Julia Novy-Hildesley is Executive Director of The Lemelson Foundation. Along with a team of advisors and staff, Julia develops and implements the Foundation’s programs and oversees operations.
The Foundation’s work is rooted in the belief that ingenuity is evenly distributed throughout the world and that all people should have the opportunity to realize their creative potential and benefit from the power of technology. Programs in the U.S. and developing countries support invention-led economic, social and environmentally sustainable development. The Foundation works with partners to recognize and celebrate accomplished inventors; provide financial and mentoring support to grassroots inventors; offer hands-on opportunities that enable young people to develop their budding scientific curiosity; and disseminate technologies that improve people’s lives. To date the Foundation has donated or committed more than $150 million in support of its mission.
The unifying theme across Julia’s past and current work is forging multi-stakeholder partnerships to unleash innovation and develop strategies for economic growth that sustain natural resources. She has worked extensively toward these goals with government agencies, non-governmental organizations, and private sector partners in the U.S., Tanzania, Kenya, South Africa, Mexico, Peru, Bolivia, Indonesia, India, French Polynesia, and other countries.
Prior to joining the Lemelson Foundation, Julia was the Director of the World Wildlife Fund’s (WWF) Pacific office where she spearheaded the organization’s strategy for marine conservation and public outreach on the west coast of the United States, and implemented WWF’s program to promote certification and eco-labeling of well-managed fisheries in developing countries, in partnership with Unilever, the Dutch transnational corporation. She also taught courses on ocean policy and marine conservation at Stanford University in the Law School and Earth Sciences, Anthropological Sciences, and Human Biology departments.
Prior to joining WWF and teaching at Stanford, Julia conducted research in Madagascar, funded by a Fulbright Scholarship. She analyzed the potential for non-timber forest products to serve as economic alternatives to slash and burn agriculture in the island’s rain forests and published her work in the Journal of Ethnopharmacology. She continued working in this domain for the USAID in Madagascar and the World Bank in Washington D.C.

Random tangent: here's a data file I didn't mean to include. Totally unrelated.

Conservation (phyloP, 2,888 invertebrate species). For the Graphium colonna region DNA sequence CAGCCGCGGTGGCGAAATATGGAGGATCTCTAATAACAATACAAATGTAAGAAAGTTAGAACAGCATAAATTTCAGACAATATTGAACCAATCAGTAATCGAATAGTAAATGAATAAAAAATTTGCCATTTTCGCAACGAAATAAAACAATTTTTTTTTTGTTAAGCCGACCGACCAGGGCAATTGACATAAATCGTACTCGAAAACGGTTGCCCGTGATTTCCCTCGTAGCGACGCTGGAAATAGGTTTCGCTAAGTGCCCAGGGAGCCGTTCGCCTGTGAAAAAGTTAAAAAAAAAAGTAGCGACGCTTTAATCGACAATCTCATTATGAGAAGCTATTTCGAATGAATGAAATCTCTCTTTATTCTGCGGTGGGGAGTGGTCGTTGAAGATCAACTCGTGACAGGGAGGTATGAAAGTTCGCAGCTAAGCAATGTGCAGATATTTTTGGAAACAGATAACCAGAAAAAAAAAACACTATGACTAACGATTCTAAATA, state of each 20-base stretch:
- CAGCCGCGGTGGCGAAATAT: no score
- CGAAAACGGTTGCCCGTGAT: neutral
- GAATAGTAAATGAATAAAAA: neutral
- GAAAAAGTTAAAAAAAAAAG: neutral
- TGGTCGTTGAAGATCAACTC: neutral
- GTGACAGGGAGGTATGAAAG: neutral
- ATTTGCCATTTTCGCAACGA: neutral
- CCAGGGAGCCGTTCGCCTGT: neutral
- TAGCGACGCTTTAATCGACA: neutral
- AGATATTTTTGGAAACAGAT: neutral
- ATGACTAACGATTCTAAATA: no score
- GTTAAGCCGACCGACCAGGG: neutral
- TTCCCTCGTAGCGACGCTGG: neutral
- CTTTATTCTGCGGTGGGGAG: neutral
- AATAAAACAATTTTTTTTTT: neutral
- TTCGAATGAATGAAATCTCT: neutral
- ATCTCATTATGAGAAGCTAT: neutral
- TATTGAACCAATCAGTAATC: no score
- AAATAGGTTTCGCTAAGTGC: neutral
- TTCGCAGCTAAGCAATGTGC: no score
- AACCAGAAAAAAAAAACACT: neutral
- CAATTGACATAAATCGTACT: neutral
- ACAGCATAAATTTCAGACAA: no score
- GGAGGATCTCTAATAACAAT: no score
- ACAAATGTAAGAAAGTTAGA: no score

Julia earned a Master of Philosophy (MPhil) degree in International Development from the Institute for Development Studies at Sussex University in the United Kingdom, funded by a Marshall Scholarship. She earned her Bachelor’s degree in Human Biology with a Minor in African Studies and graduated Phi Beta Kappa from Stanford University. Julia serves on the John F. Kennedy School of Government Women’s Leadership Board, the Board of the World Affairs Council of Oregon, the Board of Directors of Grantmakers of Oregon and Southwest Washington, the Board of Advisors of the Anwarul Quadir Foundation and the Editorial Board of Innovations, a journal published by the MIT Press. Her writing has been published in the Journal of Ethnopharmacology, Innovations, and the Far Eastern Economic Review. A Fellow of the Donella Meadows Leadership Fellows Program, Julia was recognized as one of Portland Business Journal’s 2008 “Forty leading business people under the age of 40,” and featured in Oregon Business Magazine’s 2005 “50 Great Leaders for Oregon.” She speaks French, Spanish and Kiswahili.